TitleUse of Lifesaving Medications by Athletic Trainers.
Publication TypeJournal Article
Year of Publication2022
AuthorsHoffman, M, Murphy, M, Koester, MC, Norcross, EC, Johnson, S
JournalJ Athl Train
Date Published08/2022
KeywordsAspirin, Bronchodilator Agents, Epinephrine, Glucagon, Humans, Naloxone, Oxygen, Physical Education and Training, Sports, Surveys and Questionnaires

The athletic trainer's (AT's) emergency management skillset requires competency in the delivery of basic lifesaving medications. Some lifesaving medications have been a part of athletic training practice for decades, but that list has grown as ATs' practice settings have expanded, increasing the types of emergent conditions that the AT may have to treat. The 2020 Commission on Accreditation of Athletic Training Education (CAATE) curricular standards require that athletic training students be trained to administer the following: supplemental oxygen, nitroglycerine, low-dose aspirin, bronchodilators, epinephrine using an automated injection device, glucagon, and naloxone. Clinically, the conditions treated by these medications can be categorized as cardiac, respiratory, hypoglycemia, and anaphylaxis. All ATs should know the indications, contraindications, administration methods, and details of patient monitoring for each medication. Generally, these medications are safe and have clear indications for use and few contraindications. Although ATs are trained to administer these medications, they must consider state laws and local policies governing administration.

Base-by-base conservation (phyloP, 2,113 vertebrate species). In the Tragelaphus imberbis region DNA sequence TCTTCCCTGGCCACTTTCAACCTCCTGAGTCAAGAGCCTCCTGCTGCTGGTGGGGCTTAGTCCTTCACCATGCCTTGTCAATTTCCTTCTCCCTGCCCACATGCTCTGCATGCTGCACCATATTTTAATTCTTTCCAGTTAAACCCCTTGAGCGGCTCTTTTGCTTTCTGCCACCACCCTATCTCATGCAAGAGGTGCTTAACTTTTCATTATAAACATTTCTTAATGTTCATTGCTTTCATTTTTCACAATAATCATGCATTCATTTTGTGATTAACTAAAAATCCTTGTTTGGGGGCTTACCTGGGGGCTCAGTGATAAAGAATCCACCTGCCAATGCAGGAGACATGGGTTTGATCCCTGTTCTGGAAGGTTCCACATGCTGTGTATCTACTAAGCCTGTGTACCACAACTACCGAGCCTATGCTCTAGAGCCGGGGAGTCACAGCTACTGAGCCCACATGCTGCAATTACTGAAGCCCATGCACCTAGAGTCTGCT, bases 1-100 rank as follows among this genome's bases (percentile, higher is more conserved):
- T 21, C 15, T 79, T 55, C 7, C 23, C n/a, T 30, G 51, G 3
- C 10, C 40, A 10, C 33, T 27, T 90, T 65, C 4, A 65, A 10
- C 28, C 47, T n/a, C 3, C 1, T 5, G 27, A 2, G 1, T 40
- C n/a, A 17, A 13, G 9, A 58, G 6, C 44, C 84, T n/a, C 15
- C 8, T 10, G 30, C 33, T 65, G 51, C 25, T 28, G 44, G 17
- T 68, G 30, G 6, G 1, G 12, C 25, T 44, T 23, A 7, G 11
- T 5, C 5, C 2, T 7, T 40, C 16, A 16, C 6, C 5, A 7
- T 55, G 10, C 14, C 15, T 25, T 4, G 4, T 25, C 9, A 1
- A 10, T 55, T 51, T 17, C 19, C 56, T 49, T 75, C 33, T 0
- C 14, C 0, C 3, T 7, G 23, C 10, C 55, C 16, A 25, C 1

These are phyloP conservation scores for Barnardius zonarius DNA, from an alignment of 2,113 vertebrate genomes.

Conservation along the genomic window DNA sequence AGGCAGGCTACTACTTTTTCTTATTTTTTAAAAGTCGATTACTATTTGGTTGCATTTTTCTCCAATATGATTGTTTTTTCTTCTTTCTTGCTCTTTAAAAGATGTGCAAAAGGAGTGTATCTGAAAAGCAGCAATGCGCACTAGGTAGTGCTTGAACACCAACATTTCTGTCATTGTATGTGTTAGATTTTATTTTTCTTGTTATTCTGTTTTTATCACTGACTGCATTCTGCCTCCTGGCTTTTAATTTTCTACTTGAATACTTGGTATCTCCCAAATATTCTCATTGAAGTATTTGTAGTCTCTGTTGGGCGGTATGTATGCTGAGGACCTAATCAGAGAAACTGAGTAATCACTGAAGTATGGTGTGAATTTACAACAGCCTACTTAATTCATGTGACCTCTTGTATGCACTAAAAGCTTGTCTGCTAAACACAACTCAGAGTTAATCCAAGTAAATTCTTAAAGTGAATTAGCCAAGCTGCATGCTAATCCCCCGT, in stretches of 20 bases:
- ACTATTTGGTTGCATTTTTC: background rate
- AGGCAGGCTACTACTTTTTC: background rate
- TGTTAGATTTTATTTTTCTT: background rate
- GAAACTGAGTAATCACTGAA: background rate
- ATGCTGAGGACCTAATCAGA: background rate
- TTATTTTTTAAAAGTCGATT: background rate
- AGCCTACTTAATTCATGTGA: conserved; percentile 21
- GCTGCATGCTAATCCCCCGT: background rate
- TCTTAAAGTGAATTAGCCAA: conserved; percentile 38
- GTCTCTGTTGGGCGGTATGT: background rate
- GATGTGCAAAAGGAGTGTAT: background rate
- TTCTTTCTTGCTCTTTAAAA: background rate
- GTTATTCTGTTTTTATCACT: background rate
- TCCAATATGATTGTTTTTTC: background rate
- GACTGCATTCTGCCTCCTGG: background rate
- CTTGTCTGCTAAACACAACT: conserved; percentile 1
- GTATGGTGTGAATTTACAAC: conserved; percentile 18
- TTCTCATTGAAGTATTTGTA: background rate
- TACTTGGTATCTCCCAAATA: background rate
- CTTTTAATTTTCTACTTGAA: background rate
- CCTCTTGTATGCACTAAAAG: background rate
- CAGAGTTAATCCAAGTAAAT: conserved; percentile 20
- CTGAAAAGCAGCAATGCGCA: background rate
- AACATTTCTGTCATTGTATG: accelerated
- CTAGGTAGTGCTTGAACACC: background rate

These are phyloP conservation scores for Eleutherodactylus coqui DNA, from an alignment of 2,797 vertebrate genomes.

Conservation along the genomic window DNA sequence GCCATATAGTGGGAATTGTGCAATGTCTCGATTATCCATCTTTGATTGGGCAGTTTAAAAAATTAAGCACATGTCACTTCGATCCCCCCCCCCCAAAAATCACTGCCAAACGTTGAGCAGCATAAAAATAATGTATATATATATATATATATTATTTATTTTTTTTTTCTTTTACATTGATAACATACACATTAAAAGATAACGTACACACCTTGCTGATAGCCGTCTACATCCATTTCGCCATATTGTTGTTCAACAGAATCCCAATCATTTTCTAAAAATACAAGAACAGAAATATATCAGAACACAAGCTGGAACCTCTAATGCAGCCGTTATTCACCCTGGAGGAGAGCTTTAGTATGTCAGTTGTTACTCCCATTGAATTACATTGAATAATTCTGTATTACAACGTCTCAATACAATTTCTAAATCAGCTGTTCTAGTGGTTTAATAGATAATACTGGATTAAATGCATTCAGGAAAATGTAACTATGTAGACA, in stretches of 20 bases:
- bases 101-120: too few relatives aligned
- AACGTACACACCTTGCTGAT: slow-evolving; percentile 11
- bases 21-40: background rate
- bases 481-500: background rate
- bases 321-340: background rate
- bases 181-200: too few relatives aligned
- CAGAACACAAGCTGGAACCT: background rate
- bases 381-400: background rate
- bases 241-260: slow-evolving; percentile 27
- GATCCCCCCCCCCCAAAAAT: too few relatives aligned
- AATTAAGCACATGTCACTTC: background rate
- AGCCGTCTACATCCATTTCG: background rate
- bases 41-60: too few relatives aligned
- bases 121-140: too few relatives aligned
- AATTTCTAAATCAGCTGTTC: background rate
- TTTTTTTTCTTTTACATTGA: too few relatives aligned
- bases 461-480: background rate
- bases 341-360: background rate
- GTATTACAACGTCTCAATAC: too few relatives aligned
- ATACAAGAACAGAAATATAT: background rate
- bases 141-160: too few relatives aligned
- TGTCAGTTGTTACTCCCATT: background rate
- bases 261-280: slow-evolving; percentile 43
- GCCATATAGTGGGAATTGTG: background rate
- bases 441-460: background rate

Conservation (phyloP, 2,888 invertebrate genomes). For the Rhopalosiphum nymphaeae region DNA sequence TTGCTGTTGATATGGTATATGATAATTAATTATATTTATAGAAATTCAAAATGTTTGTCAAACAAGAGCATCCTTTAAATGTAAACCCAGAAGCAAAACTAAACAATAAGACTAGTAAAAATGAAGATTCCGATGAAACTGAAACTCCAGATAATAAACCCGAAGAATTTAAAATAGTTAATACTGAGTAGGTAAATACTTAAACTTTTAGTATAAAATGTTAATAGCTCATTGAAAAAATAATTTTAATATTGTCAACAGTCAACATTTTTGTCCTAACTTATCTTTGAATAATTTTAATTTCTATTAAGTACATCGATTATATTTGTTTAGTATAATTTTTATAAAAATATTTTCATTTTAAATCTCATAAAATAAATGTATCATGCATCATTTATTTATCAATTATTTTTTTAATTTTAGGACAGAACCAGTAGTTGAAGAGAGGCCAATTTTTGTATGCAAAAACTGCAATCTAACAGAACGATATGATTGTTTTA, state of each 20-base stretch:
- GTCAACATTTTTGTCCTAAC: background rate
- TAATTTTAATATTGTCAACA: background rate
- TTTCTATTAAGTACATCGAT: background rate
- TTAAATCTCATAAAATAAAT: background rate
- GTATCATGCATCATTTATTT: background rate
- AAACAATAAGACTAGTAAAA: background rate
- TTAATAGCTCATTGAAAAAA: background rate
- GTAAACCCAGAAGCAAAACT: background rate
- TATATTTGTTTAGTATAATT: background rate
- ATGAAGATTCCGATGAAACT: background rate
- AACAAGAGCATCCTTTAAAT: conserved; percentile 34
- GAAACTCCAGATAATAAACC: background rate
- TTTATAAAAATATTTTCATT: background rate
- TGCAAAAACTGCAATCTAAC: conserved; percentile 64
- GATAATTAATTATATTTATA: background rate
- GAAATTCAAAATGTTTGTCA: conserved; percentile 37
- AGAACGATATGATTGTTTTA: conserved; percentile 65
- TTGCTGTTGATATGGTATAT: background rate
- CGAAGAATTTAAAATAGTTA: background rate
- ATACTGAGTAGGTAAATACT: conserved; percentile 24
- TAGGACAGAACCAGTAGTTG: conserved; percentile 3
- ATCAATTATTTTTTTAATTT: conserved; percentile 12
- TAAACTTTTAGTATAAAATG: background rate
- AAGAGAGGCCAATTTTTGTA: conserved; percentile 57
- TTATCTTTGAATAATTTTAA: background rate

Alternate JournalJ Athl Train
PubMed ID36170846
PubMed Central IDPMC9528709